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Show Us the Money

When liberal activists at gave grassroots supporters a crack at writing the group's Super Bowl ad, it seemed a great way to generate free buzz. And save big bucks on the costs of producing TV spots.

The saving from MoveOn's homemade beat Bush spots would yield a fistful of dollars for the lifeblood of any campaign: TV ad time. And with estimates that $1 billion will be spent on political TV ads during the 2004 election season, finding ways to economize might be the difference between a victory party and a concession speech.

"With ad agencies working around the clock for Kerry and Bush, [MoveOn's homemade ads] would be another way to tap the pot," admits Amy Wolverton, media program director for the Campaign Legal Center. Despite the sense of connection generated among its faithful, the MoveOn contest did little to eliminate the need for old-fashioned fat cats to buy TV time. "The cost of producing an ad is minuscule compared to buying time," says Joel Rivlin, deputy director of University of Wisconsin Advertising Project.

Money feeds election-year appetites. Before Howard Dean's presidential run collapsed, his Web-site Deaniacs were touted as the new wave of politics. Without a massive organization, they raised as much as $18 million from Internet donors. But don't mistake either for radical organizations. MoveOn and the Howard Dean campaign are simply updating an old formula: finding donors to finance TV attack ads. (Kerry just announced he has raised $10 million from Web donors in a single week.)

Which is why MoveOn's novel ad tactic shows that, even if activists try to eliminate the power of big money, the need for cash remains. After all, MoveOn spent $10 million on time to air winning spot "Child's Pay." (CBS famously refused to run it during the Super Bowl, resulting in free publicity.)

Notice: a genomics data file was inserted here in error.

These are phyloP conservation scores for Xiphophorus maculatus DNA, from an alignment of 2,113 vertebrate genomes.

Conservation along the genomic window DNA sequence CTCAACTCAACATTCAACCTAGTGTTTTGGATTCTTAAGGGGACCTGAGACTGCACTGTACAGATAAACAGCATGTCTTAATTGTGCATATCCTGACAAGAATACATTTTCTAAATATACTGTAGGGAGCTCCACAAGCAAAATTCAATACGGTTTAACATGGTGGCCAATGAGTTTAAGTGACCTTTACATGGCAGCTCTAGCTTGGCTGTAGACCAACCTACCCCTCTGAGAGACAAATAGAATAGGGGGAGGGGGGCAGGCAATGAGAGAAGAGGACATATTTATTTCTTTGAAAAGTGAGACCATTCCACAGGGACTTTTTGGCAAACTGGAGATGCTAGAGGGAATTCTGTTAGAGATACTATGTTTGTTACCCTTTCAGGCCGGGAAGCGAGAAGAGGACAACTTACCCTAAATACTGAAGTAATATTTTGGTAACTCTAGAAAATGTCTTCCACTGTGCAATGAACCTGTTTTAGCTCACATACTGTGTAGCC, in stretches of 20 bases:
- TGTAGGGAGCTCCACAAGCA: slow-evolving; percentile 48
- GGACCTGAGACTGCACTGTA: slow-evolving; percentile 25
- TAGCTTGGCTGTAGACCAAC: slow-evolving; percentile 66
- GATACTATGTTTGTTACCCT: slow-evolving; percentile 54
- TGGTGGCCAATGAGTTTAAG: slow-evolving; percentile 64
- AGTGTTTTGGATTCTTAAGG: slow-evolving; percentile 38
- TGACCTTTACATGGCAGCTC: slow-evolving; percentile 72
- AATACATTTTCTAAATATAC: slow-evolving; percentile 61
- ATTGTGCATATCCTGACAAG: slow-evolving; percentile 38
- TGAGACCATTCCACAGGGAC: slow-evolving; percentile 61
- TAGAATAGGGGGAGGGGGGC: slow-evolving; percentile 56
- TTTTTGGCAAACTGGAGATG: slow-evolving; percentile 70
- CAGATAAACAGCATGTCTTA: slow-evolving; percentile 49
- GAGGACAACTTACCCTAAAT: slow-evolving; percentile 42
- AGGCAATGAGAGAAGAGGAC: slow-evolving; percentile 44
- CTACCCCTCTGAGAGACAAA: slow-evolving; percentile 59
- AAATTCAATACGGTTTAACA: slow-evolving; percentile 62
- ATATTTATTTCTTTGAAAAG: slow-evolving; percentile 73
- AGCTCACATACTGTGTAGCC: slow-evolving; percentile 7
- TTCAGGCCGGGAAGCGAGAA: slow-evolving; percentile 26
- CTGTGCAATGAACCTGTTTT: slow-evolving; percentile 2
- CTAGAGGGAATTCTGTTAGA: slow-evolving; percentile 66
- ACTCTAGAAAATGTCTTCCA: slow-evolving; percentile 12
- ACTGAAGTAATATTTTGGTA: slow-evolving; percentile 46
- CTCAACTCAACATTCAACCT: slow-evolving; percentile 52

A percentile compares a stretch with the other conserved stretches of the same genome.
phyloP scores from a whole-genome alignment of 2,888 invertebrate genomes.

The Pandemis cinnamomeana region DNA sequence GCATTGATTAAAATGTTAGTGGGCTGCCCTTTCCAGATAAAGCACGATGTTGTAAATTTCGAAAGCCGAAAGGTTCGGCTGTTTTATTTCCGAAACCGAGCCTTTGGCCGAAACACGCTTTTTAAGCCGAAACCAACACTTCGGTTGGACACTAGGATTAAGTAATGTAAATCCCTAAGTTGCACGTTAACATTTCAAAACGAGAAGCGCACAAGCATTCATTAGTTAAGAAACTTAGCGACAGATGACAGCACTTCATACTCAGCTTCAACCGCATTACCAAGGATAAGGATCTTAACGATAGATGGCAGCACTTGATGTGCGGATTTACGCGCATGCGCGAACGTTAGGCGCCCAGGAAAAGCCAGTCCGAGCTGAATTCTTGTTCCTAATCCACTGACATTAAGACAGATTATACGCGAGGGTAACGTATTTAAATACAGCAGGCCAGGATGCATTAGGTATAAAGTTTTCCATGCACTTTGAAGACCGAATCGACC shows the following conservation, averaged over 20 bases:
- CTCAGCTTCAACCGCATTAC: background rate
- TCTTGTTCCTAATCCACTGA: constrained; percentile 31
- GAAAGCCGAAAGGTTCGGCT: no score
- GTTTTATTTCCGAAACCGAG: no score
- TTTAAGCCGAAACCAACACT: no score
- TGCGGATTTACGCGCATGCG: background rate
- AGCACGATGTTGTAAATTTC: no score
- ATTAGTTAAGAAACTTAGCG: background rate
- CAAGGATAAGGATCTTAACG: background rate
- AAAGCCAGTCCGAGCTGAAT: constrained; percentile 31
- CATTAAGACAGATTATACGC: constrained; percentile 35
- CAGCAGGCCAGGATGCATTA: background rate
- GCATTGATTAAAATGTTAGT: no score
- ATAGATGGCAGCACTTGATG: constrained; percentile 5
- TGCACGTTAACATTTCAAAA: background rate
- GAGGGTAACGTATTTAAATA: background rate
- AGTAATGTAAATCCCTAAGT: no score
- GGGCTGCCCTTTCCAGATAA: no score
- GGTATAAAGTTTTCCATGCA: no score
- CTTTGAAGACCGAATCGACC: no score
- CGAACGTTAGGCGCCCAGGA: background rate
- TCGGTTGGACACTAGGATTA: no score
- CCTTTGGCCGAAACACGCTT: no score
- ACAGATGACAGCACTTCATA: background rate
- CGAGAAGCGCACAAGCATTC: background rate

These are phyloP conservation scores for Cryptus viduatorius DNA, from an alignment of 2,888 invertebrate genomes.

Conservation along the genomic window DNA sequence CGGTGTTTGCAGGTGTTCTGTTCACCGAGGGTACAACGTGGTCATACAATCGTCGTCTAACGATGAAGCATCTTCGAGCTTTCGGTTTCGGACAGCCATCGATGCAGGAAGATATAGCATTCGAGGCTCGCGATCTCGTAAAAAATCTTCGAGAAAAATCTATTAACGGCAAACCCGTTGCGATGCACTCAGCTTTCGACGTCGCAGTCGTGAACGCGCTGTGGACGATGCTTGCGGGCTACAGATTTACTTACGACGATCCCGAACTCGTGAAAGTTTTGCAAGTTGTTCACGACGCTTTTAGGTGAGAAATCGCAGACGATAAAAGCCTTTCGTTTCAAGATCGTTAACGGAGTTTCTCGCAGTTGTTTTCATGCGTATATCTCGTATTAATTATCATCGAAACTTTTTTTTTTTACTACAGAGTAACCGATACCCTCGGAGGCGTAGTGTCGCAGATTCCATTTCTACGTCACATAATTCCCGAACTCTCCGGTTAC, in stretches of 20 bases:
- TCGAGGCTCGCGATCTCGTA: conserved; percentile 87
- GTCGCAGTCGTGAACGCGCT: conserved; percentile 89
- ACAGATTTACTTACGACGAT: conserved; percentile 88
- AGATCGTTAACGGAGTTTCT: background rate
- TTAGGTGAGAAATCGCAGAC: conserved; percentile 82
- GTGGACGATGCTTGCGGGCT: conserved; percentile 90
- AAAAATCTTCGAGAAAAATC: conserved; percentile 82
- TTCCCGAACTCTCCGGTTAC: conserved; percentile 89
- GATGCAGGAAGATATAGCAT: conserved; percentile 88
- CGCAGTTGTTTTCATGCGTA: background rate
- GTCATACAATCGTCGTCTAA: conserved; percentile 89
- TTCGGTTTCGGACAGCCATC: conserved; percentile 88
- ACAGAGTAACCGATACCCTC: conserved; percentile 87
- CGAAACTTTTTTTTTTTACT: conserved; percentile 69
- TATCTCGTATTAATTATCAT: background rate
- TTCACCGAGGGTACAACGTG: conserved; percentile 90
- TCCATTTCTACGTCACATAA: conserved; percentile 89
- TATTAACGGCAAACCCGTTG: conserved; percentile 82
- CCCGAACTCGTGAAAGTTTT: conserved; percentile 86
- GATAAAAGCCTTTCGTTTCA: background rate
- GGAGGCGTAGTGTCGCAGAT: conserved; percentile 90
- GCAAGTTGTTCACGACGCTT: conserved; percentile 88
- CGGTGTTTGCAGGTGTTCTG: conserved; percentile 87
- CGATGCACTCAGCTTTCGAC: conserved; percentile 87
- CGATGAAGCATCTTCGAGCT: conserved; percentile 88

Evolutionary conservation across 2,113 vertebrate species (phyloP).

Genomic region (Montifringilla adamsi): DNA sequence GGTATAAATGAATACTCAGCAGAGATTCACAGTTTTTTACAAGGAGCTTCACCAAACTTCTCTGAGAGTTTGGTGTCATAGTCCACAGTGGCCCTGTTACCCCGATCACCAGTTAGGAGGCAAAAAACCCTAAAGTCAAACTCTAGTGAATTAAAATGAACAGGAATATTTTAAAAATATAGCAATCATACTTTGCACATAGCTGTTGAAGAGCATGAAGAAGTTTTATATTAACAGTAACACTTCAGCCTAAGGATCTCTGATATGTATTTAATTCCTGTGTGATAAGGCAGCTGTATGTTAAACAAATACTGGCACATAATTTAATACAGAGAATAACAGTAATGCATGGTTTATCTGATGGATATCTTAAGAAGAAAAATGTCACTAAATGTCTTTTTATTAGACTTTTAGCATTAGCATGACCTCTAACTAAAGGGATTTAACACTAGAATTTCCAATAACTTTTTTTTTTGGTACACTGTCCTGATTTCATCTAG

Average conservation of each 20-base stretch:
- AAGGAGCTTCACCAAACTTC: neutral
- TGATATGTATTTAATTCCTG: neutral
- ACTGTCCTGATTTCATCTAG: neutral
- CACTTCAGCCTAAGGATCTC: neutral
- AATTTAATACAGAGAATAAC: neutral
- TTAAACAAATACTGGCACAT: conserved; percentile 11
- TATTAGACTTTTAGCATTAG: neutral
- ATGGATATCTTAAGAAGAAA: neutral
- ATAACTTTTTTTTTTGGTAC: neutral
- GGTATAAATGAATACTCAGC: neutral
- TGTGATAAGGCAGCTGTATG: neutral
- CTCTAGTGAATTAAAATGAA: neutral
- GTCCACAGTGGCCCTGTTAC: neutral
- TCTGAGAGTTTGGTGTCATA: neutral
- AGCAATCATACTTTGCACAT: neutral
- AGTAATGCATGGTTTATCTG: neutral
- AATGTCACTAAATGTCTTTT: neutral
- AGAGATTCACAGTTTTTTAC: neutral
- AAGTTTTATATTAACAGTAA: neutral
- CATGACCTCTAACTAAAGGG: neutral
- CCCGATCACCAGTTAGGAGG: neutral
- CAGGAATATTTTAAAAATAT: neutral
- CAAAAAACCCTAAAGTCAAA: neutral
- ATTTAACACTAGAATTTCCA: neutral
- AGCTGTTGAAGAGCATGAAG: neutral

One of the newest wrinkles typifies how much politics stays the same, especially the insatiable demand for money. President Bush has already raised an estimated $180 million in hard-money donations. Kerry has about half that and is still shaking down the faithful.

Rather than look to the political parties to raise the bulk of their campaign cash through unlimited "soft" contributions, campaigns are now relying on big donations to flow into supposedly independent nonprofit groups—called "527s" after the section of the tax code governing their operation (see page 22). In reality, nearly all the politically active groups are intensely partisan.

Thus far, the Dems' take outnumbers the GOP by more than 10 to 1. Plus, the GOP claims the 527s illegally sidestep the 1992 campaign-finance-reform law's ban on soft money.

Not so, says Sarah Leonard, spokeswoman for two of the largest Democratic 527s, Media Fund and American's Coming Together. "We're working within the parameters of the law."

Is the money making a difference?" Says Rivlin, "It would be hard to say politics has changed."